The pentagon agreed to send almost 4,000 additional U.S. forces to Afghanistan, with hopes to end the stalemate in a war that is now in the hands of a third U.S. Commander in Chief.
Defense Secretary Jim Mattis is expected to announce the decision early next week. The decision follows the Presidents move in handing over authority to Mattis to set troop levels and seeks to address assertions by the top U.S. commander in Afghanistan that he doesn’t have enough forces to help Afghanistan’s army against the resurgent Taliban. The bulk of the additional troops will train and advise Afghan forces, according to the administration official, speaking on condition of anonymity. A smaller number would be assigned to counterterrorism operations against the Taliban and the Islamic State, the official said.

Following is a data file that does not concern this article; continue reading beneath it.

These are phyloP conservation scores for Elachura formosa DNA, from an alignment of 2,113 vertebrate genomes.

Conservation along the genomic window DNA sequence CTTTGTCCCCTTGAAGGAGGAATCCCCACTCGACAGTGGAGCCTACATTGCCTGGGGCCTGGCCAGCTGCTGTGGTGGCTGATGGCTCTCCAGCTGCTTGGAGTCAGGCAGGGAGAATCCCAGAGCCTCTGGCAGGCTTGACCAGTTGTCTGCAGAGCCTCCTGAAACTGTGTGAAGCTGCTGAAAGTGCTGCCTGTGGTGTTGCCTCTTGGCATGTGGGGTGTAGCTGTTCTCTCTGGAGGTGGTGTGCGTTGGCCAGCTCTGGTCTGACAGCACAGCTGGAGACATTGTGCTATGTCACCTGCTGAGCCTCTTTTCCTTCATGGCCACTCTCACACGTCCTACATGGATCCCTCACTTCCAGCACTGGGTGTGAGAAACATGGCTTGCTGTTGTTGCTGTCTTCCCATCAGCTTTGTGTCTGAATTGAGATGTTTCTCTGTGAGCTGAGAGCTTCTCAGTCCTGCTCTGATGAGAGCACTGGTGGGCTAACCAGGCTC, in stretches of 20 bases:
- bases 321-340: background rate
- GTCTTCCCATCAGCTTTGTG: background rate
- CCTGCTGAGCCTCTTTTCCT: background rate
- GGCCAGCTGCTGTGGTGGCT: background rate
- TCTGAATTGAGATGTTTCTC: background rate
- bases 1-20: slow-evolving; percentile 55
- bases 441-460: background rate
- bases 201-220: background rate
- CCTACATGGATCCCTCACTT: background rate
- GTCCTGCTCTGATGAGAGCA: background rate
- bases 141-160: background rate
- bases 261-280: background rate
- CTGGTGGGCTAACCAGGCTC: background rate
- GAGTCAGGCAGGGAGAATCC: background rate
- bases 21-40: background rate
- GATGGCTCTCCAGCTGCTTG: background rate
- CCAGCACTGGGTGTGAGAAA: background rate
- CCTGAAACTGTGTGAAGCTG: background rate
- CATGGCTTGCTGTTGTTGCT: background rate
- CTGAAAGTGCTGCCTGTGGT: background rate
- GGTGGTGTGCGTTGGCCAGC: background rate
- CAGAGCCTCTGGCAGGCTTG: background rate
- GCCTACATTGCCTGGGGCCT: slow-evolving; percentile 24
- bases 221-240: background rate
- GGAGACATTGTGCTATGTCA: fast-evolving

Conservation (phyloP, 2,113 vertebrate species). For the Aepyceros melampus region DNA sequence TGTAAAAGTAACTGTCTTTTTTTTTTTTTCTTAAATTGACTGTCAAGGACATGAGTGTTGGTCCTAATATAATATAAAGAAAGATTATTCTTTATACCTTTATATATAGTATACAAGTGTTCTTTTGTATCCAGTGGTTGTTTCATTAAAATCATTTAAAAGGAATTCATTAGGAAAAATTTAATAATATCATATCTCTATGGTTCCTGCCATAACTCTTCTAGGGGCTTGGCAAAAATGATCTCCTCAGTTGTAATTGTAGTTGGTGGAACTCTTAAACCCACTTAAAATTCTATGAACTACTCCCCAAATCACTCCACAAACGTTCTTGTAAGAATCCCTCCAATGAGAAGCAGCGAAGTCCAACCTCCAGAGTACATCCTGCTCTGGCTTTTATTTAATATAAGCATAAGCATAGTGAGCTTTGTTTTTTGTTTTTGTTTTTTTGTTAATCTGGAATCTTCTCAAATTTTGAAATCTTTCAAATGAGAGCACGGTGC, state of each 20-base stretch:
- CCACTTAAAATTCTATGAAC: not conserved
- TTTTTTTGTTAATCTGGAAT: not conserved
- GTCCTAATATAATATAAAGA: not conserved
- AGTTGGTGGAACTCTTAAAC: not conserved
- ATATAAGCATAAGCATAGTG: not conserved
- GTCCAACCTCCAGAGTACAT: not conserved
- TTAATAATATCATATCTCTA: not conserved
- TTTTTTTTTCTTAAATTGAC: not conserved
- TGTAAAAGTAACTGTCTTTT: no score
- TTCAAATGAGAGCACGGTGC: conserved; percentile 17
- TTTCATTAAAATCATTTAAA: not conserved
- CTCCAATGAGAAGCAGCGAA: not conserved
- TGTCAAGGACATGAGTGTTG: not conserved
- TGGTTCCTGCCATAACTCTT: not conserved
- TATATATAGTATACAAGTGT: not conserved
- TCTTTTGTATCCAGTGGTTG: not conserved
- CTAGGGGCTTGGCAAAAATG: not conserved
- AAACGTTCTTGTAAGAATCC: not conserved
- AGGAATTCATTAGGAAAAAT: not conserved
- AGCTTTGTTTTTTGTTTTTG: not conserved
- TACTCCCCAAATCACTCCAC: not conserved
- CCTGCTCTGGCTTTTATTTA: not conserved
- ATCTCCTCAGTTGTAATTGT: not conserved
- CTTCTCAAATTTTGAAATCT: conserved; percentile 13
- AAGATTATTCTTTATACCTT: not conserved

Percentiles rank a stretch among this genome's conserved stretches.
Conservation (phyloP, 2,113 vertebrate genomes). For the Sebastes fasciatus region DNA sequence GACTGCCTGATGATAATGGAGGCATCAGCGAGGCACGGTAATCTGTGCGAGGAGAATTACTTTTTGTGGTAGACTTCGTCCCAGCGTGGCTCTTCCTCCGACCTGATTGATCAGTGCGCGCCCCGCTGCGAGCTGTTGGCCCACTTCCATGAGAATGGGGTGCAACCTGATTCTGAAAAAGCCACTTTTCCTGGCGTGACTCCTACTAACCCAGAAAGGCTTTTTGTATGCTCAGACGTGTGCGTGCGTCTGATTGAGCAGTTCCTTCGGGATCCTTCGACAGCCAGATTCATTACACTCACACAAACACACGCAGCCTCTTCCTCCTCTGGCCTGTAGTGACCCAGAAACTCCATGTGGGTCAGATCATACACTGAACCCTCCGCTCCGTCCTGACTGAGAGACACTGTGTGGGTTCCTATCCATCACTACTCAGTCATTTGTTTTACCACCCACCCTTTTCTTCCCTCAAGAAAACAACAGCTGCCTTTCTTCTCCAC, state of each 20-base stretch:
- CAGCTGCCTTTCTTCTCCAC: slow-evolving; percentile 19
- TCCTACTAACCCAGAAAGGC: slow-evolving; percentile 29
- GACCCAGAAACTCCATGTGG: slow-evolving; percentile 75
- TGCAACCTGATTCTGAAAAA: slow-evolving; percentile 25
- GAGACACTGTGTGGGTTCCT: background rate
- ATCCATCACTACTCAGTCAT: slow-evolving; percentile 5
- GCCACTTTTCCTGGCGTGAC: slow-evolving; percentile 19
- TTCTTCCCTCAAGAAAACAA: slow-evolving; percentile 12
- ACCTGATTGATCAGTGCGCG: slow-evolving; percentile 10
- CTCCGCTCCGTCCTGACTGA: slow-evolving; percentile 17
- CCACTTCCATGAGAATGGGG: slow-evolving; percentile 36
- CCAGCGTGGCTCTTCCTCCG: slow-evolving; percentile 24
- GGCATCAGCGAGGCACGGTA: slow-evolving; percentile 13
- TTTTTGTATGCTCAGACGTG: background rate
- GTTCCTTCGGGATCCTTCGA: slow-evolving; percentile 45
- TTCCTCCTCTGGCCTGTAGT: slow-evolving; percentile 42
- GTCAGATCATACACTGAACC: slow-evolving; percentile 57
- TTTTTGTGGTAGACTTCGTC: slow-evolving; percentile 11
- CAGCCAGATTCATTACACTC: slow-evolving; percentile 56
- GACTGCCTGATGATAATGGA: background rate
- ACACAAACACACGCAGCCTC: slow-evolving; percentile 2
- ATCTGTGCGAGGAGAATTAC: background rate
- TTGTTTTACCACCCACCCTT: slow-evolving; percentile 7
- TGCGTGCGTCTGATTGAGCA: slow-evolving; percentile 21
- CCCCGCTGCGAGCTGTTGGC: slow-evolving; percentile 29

The rising threat posed by islamic State extremist, evidenced in a rash of deadly attacks in the capital city, Kabul, has fueled calls for a stronger U.S. presence, as have several recent American deaths.
The top U.S. Commander in Afghanistan, General John Nicholson, has made it clear that the troops are necessary to properly train and advise the Afghan military and perform work handled at greater cost by contractors. Afghan leaders endorse the idea of more U.S. troops, having lost significant ground to the Taliban in recent months.
The Associated Press